The Windows Subsystem for Android (WSA) is a Windows 11 feature that lets you install and run Android apps on a Windows computer. Microsoft first previewed the feature in 2021, rolled out a preview to beta testers a few months later, followed by a public beta in early 2022 and a wider launch later that year.

And now Microsoft has announced the next step: it’s pulling the plug on the Windows Subsystem for Android next year.

Audible Android app running on a Windows 11 PC

In an update posted this week to the Windows Subsystem for Android support documentation, Microsoft notes that it’s “ending support for the Windows Subsystem for Android™️ (WSA)” on March 5, 2025.

The company notes that “all applications and games dependent on WSA will no longer be supported” after that date.

It’s unclear exactly why Microsoft has decided to axe this feature, but I wouldn’t be surprised if a combination of tech trends influenced the move. When the company first announced it was adding support for Android apps, it seemed like a response to long-running complaints that Windows tablets didn’t have access to the broad ecosystem of mobile, touch-friendly apps that iPads and Android tablets did… but Microsoft never struck a deal with Google to allow users to install the Google Play Store on its tablets, and instead partnered with Amazon to offer Amazon Appstore integration with WSA and the Microsoft Store.

But Amazon’s Appstore is kind of a wasteland that’s missing many of the most popular Android apps and games available from the Play Store. That said, Amazon’s own Android apps including Audible, ComiXology, and Kindle work pretty nicely with WSA and it’ll be a shame to see those go because Amazon doesn’t offer native Windows versions of those apps through the Microsoft Store (instead the company offers web apps that lack some of the capabilities of its Android apps).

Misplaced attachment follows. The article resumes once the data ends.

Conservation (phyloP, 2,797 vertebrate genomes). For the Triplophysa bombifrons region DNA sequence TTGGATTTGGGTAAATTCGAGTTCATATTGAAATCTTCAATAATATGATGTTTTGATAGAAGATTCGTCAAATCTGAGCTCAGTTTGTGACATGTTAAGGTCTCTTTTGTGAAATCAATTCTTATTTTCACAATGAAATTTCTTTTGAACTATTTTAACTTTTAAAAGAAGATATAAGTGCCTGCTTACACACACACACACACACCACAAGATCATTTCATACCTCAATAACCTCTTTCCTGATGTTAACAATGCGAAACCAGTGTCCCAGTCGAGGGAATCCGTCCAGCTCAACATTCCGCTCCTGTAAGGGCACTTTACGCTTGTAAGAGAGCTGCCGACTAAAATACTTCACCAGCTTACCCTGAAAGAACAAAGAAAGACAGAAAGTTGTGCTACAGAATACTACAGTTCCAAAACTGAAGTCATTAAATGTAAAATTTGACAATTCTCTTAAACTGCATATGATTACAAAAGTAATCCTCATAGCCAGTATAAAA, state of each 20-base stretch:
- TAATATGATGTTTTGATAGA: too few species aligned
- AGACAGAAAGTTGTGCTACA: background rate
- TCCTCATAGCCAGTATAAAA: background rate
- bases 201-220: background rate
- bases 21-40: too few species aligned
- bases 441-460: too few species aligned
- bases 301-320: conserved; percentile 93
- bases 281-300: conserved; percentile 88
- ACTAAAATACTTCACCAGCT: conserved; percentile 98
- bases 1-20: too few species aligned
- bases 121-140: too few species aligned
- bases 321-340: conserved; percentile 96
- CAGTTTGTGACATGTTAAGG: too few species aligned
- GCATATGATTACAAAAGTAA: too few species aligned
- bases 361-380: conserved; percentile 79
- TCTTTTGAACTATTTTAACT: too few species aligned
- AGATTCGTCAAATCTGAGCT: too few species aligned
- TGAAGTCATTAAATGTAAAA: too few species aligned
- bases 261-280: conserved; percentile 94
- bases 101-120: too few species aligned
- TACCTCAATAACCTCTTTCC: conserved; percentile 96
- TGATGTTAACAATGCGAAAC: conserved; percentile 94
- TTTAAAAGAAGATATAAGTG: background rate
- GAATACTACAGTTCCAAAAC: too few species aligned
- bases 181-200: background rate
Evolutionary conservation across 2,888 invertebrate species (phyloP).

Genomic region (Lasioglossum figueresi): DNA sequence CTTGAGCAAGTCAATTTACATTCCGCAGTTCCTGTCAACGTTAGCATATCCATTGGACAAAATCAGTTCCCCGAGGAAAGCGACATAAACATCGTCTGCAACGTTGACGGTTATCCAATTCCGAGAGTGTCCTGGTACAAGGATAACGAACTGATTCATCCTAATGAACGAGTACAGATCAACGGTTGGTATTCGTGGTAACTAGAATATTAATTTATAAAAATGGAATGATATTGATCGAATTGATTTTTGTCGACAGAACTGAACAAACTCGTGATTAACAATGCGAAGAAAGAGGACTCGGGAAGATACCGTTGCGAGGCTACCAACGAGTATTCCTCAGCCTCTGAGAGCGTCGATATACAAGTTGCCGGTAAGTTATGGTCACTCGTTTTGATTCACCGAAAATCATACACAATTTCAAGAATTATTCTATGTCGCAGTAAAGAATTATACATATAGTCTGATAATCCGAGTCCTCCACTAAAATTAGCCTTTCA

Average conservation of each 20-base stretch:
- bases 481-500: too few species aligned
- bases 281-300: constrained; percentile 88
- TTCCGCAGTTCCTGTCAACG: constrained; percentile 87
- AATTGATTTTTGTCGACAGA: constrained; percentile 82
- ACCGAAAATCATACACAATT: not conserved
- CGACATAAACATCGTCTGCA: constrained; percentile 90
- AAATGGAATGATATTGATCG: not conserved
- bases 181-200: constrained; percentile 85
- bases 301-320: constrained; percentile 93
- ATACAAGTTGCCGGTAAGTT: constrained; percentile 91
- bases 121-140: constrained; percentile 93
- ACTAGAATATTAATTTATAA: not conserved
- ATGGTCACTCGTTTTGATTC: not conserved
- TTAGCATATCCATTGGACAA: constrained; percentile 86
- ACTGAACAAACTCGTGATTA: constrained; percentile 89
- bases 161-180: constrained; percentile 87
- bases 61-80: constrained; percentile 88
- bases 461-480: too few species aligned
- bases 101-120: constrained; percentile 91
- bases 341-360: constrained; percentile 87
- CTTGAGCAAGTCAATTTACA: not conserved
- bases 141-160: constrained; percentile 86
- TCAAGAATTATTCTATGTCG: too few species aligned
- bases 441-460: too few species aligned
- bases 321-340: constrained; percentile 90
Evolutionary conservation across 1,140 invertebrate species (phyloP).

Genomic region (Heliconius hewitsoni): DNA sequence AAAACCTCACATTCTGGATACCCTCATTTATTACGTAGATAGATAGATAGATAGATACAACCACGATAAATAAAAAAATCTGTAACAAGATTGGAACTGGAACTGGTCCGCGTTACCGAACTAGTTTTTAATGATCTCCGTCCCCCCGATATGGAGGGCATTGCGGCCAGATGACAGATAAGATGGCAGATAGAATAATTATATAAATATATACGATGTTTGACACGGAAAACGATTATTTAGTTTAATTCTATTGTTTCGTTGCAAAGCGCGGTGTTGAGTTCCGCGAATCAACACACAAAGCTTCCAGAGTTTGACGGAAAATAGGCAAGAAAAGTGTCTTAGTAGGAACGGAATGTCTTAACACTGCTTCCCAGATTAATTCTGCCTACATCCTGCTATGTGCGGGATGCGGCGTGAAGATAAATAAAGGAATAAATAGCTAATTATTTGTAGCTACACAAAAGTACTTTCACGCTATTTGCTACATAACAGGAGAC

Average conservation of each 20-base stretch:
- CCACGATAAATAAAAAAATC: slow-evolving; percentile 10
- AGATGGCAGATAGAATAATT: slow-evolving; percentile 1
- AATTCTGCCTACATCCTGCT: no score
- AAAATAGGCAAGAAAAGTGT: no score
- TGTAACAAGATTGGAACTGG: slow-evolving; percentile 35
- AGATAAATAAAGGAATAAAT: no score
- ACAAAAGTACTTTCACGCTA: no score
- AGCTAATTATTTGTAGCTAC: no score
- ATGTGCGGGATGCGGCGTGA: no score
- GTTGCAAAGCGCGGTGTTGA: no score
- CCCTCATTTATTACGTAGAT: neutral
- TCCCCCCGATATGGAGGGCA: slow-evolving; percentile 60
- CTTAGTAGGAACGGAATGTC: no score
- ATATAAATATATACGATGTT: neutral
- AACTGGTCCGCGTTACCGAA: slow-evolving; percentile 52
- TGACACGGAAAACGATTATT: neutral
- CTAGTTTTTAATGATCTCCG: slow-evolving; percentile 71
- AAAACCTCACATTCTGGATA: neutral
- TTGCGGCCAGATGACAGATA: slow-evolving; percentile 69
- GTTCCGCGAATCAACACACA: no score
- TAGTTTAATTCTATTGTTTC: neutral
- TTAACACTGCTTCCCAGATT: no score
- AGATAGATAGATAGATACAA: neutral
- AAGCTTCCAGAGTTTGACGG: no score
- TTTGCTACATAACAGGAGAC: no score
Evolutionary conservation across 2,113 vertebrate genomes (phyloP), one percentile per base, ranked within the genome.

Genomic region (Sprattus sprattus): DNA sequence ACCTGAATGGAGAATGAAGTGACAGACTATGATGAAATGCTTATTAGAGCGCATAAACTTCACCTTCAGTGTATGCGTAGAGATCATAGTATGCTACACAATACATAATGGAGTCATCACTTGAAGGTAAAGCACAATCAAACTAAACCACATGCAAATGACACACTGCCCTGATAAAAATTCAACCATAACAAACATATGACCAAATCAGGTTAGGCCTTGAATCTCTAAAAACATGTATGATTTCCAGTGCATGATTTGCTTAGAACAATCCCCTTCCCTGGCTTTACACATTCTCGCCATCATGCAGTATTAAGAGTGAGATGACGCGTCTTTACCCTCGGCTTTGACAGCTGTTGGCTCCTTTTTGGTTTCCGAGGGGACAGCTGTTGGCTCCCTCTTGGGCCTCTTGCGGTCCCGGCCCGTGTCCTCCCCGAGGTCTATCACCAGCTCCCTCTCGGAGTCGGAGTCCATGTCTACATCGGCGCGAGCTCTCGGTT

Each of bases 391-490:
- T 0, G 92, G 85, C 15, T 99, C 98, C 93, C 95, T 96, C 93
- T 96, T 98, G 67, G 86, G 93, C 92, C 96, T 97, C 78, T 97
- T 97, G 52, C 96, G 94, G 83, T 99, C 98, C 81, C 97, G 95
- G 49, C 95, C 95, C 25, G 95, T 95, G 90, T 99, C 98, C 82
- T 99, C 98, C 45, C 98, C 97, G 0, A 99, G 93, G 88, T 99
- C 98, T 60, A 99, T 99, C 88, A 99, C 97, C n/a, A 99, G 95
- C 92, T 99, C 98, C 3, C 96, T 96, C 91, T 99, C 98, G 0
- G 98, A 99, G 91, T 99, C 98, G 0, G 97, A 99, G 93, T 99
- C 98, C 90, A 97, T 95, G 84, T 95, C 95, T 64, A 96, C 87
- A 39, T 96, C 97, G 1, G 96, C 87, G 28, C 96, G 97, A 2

Some users did figure out how to unofficially install Google’s app store or sideload apps from sources other than the Amazon Appstore. But the process for doing these things was never particularly user-friendly. And overall I wouldn’t be surprised if WSA usage has remained pretty small over the past few years.

Also worth keeping in mind? Apps are boring and old-school. Tech companies are chasing shiny new things, and Microsoft seems to be one of many companies that’s shifting its focus to AI.

So what does this mean for folks that are using WSA to run Android apps on their Windows PCs? In the short term, nothing. If you’ve already installed the Amazon Appstore or any Android apps or games, they should continue to work through March 5, 2025 and Microsoft will continue to offer technical support.

But according to Amazon, starting March 6, 2024 you won’t find the Amazon Appstore or any associated Android apps in Microsoft Store search results anymore, and developers will no longer be able to submit new apps targeting Windows 11 (although developers with apps that are already available for Windows 11 will be able to continue releasing updates through March 5, 2025).

Amazon notes that if you’ve uninstalled the Appstore and would like to reinstall it, you’ll still be able to do that until the end-of-support date by copying and pasting this link into a browser: ms-windows-store://pdp?productid=9NJHK44TTKSX&launch=true&cid=amazon.

While I rarely used the Windows Subsystem for Android after kicking the tires in the early days, I am still a bit sad to see it go. It would have been far more useful if Microsoft and Google had worked together to bring the Play Store to Windows PCs, but WSA still offered one of the easiest methods for running mobile apps on a Windows computer without the need to install a third-party emulator or virtual machine like BlueStacks, Genymotion, or Nox.

via The Verge, Microsoft, and Amazon (1)(2)